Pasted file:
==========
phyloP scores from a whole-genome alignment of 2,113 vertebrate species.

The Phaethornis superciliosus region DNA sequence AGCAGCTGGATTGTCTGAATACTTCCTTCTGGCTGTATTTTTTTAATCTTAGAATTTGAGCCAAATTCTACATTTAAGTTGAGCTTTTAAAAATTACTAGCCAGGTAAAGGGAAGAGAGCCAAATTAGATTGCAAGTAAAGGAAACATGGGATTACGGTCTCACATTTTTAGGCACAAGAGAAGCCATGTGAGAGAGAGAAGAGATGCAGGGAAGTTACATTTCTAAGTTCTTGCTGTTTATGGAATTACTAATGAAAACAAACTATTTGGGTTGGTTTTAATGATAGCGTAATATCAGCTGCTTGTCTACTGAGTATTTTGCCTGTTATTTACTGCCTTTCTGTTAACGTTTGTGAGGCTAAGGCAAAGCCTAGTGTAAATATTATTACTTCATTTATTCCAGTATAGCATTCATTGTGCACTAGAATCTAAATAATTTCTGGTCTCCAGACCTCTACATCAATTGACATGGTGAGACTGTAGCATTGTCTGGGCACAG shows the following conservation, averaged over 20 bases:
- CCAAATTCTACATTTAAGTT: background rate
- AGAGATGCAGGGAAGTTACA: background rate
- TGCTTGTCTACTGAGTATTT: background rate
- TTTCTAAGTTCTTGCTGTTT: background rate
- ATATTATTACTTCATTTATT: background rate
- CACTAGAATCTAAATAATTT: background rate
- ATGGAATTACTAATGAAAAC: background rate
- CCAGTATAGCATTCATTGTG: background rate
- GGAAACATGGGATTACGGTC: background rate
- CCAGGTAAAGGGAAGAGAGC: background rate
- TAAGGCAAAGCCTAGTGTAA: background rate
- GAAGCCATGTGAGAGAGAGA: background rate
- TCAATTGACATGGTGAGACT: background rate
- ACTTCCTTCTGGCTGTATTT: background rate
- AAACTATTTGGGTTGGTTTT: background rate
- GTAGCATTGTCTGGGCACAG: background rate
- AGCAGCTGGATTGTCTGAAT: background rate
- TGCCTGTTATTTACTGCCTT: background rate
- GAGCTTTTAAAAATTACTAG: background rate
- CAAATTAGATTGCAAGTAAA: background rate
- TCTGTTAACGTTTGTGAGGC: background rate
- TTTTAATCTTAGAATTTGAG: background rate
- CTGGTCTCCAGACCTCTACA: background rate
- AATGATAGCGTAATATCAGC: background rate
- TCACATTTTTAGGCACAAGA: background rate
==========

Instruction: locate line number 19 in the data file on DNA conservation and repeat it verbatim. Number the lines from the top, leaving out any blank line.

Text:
- AGCAGCTGGATTGTCTGAAT: background rate